Partnership Map 0_02

Partnership Map

Posted on Leave a commentPosted in Articles, Facilitation, Methodology, Service Redesign, Startups, Strategy

I’ve developed a Partnership Map, designed to help us think about which companies we partner with and why. With my clients, I’ve often found workshop attendees confused (at least initially) by the term partnership. If you use other well-known tools such as the Business Model Canvas, maybe you’ve encountered similar issues. We all use the term partnership, but rarely question what we actually mean by it. I usually revert to asking what the partnership entails. If it’s one company paying another for services, is that really partnership? Components There are two parts to the target The Map itself: designed so you can print it large and place your partnering companies on the map A table of the definition of the tiers. I’ll admit this is a very rough draft, but I thought it better to get it out in the […]

Corporate Archimate

Using Archimate for Business Motivation Model and MSP – Part 3: Corporate

Posted on 3 CommentsPosted in Articles, Methodology, Strategy

In the first article, I introduced the standards and the tools that are in scope of this series of articles. To recap, the chosen tools/standards/methods are: Archimate – The open source enterprise architecture modelling standard Archi – a tool for working with Archimate Managing Successful Programmes (MSP) Business Motivation Model (BMM) In the second article, I introduced how I’m handling benefits and goals In this article, I’m going to introduce the corporate element of the BMM. What we’ll cover Corporate vision as opposed to MSP vision Drivers and influencers What we won’t cover Programme plans Risk governance, etc IT artefacts Anything that isn’t related to business motivation. Archimate and Archi are capable of modelling more than just business motivation, but my scope is purely the intersection of Business Motivation, Archimate and MSP. Background In the previous article, I mentioned that […]

Using Archimate for Business Motivation Model and MSP – Part 1

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I spend a lot of time around programmes that are managed with Managing Successful Programmes. I’m either in a separate architecture function, advising on changes, or sometimes in the trenches of the programmes themselves. There’s often a disconnect between the tools and the techniques being used, especially when different team members are coming from different backgrounds with different experiences. Business Motivation I’m always concerned about the why. Why does a programme exist? Why is it doing what it’s doing in the way that it’s doing it? Often that boils down to asking what problems are we trying to solve, but sometimes it’s more complex than that. I’ve been a fan of the Business Motivation Model (BMM) for a few years and have used it successfully with clients, especially to highlight the gaps between expected benefits and portfolio/programme activities. So I’ve […]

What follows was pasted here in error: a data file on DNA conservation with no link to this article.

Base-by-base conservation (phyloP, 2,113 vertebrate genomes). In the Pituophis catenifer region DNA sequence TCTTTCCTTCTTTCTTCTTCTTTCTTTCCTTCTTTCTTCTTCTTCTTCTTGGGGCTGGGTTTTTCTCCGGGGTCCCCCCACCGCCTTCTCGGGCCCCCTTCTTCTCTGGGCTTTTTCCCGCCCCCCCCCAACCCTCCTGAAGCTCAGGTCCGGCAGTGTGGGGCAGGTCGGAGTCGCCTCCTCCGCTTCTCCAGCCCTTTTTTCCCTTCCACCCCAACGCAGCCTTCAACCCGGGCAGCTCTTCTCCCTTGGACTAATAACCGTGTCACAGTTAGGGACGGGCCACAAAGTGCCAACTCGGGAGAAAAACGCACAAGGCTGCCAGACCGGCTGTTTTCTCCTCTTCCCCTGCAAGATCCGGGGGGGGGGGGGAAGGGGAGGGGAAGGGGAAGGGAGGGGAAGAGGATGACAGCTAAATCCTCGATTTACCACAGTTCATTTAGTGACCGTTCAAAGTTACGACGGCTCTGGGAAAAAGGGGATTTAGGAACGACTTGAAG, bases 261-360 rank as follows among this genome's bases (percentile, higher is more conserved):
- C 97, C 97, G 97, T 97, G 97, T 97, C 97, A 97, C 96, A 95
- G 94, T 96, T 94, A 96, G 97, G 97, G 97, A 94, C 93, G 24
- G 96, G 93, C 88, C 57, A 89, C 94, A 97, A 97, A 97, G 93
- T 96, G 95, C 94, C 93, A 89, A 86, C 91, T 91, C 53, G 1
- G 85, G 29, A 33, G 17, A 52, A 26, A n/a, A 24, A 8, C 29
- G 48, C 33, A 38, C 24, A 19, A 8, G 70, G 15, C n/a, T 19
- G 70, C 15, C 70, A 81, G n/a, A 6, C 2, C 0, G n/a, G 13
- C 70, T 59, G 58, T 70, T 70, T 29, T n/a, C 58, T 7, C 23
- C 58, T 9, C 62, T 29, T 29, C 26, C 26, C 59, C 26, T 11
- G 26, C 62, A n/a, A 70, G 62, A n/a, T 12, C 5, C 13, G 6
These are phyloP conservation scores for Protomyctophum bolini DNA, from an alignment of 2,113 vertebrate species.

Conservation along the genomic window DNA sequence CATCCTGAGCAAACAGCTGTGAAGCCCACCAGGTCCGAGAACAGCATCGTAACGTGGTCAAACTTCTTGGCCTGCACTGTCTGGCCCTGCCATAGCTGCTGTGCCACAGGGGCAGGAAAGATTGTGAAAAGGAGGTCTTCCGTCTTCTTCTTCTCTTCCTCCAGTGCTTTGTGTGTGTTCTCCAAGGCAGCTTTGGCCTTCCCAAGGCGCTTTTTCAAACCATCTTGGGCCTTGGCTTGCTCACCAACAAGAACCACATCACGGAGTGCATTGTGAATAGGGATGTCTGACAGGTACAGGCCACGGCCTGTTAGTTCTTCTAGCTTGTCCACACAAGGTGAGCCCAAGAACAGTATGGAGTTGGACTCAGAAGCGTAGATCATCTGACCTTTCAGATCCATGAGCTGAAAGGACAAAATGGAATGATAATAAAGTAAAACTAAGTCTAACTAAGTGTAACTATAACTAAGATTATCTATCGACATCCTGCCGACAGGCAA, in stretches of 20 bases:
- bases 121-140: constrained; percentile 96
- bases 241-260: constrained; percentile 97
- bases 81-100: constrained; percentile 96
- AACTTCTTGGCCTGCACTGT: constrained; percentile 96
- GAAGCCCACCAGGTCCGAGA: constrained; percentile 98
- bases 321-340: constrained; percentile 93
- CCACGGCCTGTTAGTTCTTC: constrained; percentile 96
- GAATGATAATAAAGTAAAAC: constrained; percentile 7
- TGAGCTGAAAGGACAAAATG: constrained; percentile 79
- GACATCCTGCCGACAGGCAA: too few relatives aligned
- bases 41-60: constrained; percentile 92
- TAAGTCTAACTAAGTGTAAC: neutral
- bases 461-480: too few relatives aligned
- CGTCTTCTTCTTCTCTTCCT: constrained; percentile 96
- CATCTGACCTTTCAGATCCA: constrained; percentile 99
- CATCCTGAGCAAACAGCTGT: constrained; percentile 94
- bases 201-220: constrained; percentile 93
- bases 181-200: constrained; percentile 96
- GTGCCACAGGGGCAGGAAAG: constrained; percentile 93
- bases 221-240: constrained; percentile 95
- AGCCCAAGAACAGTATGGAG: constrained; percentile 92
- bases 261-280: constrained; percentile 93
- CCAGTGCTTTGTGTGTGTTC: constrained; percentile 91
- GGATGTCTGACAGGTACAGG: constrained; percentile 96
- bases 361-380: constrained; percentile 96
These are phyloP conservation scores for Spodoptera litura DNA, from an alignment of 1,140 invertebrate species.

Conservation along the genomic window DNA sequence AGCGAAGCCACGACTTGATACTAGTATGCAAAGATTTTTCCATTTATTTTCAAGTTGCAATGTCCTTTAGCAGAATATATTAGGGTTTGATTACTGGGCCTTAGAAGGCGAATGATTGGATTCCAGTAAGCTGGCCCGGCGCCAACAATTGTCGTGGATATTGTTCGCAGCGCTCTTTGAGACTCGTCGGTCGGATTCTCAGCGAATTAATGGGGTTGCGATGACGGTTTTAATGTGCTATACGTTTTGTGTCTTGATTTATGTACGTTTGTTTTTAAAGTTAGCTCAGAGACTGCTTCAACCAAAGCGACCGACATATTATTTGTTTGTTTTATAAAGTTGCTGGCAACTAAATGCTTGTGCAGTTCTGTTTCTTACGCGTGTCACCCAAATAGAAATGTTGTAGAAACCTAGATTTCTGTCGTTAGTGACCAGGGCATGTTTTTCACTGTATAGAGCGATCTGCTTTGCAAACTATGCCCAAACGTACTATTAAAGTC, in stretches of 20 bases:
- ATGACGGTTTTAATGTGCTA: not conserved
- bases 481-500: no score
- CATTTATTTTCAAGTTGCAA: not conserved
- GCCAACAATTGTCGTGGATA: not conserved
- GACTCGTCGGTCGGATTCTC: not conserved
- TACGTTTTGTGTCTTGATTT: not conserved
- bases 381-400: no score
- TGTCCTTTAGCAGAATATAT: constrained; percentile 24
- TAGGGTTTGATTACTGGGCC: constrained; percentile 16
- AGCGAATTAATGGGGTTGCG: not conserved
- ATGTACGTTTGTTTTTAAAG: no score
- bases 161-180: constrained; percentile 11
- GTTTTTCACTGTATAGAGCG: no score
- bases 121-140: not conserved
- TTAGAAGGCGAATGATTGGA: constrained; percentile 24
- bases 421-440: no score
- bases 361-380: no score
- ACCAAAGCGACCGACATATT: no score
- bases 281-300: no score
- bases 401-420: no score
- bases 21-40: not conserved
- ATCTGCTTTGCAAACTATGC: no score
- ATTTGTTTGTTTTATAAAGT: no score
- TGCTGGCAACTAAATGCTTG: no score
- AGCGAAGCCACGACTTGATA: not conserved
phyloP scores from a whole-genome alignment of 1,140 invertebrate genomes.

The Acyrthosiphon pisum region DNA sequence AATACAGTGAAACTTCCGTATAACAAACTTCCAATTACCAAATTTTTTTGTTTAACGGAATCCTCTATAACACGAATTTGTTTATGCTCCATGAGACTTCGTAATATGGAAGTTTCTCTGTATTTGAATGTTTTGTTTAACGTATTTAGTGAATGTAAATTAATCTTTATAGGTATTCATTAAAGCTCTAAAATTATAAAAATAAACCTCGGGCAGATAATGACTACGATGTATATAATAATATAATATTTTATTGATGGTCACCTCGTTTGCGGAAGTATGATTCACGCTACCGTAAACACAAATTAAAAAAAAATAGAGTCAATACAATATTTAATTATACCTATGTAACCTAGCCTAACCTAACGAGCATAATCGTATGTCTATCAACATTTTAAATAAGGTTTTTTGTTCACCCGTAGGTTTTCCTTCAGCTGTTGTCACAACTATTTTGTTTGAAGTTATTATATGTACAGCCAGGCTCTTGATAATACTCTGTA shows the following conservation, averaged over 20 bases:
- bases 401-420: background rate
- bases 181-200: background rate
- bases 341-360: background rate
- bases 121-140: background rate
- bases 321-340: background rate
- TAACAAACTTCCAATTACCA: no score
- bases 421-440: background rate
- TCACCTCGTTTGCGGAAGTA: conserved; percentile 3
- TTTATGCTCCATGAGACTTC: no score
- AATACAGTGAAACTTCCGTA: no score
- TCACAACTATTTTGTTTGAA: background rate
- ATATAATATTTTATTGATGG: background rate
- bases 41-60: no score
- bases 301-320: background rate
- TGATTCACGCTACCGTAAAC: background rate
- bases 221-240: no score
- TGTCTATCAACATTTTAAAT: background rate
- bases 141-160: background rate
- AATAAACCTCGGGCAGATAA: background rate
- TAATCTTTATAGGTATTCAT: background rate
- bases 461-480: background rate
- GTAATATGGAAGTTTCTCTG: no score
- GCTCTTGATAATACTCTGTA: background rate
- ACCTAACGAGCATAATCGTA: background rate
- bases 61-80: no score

Business Motivation - Goals - alancward.co.uk

Using Archimate for Business Motivation Model and MSP – Part 2: Goals and Benefits

Posted on 3 CommentsPosted in Articles, Methodology, Strategy

The concept of merging standards and tools isn’t new, in fact my first professional role was to map the supplier’s tool (Oracle Designer) and method to the corporate methodology (Fujitsu Macroscope). So I’m approaching this, not with any apprehension of difficulty, but instead from a perspective of being concerned about the level of compromise necessary to integrate the tools, standards and methods. I set out in the previous article why I was doing this. I’d come across several articles mapping out the Business Motivation Model and Archimate, with varying degrees of success. The main issue is the granularity of goals and how that doesn’t really help with the difference between board-level goals and local, more project level goals. In a way, that may be an advantage. The best was this article at bizzdesign.com The other issue I’m finding is that it’s […]

Books

Where Do I Learn? – Part 2 – Books

Posted on Leave a commentPosted in Articles, Mentoring and Training, Methodology, Service Redesign, Startups, Strategy